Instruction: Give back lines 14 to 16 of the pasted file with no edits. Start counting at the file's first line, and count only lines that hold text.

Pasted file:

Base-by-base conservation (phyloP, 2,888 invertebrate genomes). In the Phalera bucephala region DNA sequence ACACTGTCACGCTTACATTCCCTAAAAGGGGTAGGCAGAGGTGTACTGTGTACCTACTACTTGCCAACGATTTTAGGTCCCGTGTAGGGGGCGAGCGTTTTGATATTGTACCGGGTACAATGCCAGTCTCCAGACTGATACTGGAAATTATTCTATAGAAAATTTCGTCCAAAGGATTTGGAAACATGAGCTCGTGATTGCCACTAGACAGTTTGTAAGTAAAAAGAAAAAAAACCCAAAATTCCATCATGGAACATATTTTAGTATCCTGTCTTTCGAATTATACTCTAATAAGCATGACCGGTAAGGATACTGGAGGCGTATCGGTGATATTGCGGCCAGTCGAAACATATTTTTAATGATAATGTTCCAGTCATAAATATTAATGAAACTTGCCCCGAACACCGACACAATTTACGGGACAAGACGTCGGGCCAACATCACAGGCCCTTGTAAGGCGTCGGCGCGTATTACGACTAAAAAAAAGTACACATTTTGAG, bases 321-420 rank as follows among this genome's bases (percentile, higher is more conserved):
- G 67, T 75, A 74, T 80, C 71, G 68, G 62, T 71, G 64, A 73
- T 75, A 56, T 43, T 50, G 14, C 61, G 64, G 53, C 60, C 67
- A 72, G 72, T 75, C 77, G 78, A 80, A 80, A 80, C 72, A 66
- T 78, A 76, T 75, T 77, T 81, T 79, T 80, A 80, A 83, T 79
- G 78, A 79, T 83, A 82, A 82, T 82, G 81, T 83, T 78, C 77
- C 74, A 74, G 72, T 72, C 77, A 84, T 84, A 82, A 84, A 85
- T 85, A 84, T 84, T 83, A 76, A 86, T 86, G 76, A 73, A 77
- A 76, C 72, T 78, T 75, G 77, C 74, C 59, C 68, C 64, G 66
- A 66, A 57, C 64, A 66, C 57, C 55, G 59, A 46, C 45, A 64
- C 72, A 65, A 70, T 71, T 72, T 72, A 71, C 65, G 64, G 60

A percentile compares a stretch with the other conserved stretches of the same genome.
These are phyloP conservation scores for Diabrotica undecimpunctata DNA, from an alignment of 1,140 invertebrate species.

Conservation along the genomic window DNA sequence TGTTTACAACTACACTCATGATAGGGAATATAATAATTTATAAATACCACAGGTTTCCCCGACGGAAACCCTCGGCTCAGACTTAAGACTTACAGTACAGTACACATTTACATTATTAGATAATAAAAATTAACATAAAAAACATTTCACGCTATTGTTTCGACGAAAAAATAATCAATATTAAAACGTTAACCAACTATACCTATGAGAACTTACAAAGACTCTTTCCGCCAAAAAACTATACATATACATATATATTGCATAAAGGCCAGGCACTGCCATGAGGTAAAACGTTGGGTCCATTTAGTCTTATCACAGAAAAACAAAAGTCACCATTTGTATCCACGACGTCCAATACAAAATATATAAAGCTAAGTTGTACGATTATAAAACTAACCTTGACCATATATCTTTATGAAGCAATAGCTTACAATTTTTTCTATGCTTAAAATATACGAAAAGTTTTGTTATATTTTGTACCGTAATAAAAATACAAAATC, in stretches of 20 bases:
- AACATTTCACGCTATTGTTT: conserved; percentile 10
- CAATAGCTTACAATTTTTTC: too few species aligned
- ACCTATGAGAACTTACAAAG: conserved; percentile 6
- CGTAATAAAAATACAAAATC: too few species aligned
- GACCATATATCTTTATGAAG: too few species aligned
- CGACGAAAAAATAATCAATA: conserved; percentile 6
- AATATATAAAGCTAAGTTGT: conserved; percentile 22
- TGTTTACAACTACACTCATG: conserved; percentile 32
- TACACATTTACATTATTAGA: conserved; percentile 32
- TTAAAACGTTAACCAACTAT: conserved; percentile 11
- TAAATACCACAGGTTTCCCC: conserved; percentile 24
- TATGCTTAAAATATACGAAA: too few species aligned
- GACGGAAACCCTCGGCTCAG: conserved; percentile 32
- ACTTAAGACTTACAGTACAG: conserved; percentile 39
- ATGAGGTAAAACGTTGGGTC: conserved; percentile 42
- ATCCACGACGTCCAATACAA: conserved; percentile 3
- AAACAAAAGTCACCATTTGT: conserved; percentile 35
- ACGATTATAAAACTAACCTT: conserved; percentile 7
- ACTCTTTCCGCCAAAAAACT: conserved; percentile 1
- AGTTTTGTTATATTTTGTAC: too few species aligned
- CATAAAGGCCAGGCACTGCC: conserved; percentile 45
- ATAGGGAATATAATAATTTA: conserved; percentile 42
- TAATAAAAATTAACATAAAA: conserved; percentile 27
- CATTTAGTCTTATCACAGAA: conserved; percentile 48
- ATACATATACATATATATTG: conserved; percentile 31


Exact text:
Conservation along the genomic window DNA sequence TGTTTACAACTACACTCATGATAGGGAATATAATAATTTATAAATACCACAGGTTTCCCCGACGGAAACCCTCGGCTCAGACTTAAGACTTACAGTACAGTACACATTTACATTATTAGATAATAAAAATTAACATAAAAAACATTTCACGCTATTGTTTCGACGAAAAAATAATCAATATTAAAACGTTAACCAACTATACCTATGAGAACTTACAAAGACTCTTTCCGCCAAAAAACTATACATATACATATATATTGCATAAAGGCCAGGCACTGCCATGAGGTAAAACGTTGGGTCCATTTAGTCTTATCACAGAAAAACAAAAGTCACCATTTGTATCCACGACGTCCAATACAAAATATATAAAGCTAAGTTGTACGATTATAAAACTAACCTTGACCATATATCTTTATGAAGCAATAGCTTACAATTTTTTCTATGCTTAAAATATACGAAAAGTTTTGTTATATTTTGTACCGTAATAAAAATACAAAATC, in stretches of 20 bases:
- AACATTTCACGCTATTGTTT: conserved; percentile 10
- CAATAGCTTACAATTTTTTC: too few species aligned